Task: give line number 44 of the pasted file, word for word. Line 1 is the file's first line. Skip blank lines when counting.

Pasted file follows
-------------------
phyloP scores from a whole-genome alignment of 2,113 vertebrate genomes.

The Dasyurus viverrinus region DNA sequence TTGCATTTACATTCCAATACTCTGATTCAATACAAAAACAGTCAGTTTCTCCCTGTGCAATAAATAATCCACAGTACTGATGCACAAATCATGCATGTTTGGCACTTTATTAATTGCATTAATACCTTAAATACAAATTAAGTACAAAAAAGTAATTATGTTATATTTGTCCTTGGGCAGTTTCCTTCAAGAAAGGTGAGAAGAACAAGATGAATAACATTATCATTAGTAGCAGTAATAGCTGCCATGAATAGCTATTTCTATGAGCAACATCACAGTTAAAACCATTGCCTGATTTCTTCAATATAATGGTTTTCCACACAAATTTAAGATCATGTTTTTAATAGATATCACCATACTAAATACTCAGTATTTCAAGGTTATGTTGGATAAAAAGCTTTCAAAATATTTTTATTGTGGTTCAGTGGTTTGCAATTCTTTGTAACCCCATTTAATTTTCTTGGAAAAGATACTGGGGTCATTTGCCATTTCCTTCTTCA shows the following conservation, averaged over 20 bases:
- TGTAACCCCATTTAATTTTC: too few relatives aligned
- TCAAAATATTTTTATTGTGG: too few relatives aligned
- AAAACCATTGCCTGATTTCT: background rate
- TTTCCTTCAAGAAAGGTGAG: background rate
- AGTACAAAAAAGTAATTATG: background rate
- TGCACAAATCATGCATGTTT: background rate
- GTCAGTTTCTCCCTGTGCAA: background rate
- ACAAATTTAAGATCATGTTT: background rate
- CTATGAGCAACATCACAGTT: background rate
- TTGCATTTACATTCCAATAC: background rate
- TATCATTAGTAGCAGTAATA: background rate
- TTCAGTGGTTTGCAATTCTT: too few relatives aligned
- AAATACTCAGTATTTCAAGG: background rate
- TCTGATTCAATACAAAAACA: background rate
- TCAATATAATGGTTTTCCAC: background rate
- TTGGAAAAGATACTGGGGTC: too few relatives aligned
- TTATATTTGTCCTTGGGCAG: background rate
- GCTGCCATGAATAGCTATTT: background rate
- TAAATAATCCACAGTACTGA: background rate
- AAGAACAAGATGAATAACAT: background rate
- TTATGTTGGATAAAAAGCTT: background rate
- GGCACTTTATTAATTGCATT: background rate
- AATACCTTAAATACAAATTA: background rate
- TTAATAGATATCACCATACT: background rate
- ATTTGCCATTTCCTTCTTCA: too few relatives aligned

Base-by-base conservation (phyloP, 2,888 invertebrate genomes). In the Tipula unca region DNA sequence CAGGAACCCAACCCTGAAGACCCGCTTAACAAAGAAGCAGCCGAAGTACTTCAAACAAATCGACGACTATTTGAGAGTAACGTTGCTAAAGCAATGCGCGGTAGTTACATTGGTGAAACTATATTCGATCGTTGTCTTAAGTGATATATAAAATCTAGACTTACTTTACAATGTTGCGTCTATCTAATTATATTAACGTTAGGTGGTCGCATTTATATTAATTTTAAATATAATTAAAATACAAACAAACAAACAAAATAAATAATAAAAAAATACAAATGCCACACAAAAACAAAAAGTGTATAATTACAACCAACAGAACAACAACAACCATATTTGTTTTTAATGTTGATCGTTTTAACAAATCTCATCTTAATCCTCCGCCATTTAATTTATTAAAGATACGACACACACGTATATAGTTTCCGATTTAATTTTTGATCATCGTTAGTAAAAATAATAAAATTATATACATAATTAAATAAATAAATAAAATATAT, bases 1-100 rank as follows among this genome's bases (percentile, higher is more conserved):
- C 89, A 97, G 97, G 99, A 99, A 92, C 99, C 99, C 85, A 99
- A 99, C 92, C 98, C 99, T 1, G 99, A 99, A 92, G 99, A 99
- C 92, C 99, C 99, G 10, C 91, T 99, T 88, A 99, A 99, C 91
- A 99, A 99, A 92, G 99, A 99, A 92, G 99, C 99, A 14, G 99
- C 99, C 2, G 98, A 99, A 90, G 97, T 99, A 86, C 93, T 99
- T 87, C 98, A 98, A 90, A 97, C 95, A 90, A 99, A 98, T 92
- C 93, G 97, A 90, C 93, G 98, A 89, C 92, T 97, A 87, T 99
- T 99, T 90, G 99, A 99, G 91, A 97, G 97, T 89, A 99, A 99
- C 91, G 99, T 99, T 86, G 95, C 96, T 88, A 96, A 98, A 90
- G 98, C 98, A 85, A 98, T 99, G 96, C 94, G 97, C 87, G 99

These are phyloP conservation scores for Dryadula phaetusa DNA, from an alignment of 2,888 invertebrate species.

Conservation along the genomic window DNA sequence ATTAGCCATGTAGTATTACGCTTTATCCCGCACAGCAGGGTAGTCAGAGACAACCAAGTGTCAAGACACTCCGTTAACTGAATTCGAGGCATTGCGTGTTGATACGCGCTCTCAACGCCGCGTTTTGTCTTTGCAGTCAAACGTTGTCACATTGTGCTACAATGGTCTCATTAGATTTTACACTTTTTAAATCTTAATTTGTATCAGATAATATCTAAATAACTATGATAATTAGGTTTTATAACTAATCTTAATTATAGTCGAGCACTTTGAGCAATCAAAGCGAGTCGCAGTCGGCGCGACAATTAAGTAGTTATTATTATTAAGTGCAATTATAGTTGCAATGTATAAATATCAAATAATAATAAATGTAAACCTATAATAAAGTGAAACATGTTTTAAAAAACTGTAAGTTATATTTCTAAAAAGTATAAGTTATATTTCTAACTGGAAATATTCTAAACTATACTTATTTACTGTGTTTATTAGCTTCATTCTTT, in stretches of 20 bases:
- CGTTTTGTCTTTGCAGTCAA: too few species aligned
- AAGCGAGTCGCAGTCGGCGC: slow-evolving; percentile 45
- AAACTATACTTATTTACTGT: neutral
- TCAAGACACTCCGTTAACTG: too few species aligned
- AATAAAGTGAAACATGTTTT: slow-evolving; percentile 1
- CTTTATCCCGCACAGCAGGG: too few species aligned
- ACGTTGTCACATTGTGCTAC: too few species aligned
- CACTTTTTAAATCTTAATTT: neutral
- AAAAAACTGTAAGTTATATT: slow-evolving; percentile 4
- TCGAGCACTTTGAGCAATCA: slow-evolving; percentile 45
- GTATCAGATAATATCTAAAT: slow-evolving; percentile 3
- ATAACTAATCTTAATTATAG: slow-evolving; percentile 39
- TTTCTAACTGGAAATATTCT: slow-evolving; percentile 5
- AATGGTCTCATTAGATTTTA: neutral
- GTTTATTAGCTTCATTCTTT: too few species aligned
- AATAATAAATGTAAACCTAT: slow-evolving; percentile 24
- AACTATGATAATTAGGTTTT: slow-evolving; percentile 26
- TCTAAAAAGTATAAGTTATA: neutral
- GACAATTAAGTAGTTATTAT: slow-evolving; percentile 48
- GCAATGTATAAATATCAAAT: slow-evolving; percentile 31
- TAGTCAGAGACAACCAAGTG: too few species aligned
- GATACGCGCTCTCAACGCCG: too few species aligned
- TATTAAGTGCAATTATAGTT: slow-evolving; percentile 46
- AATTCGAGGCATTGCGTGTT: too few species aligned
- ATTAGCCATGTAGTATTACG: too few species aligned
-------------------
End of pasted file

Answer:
- TCAAGACACTCCGTTAACTG: too few species aligned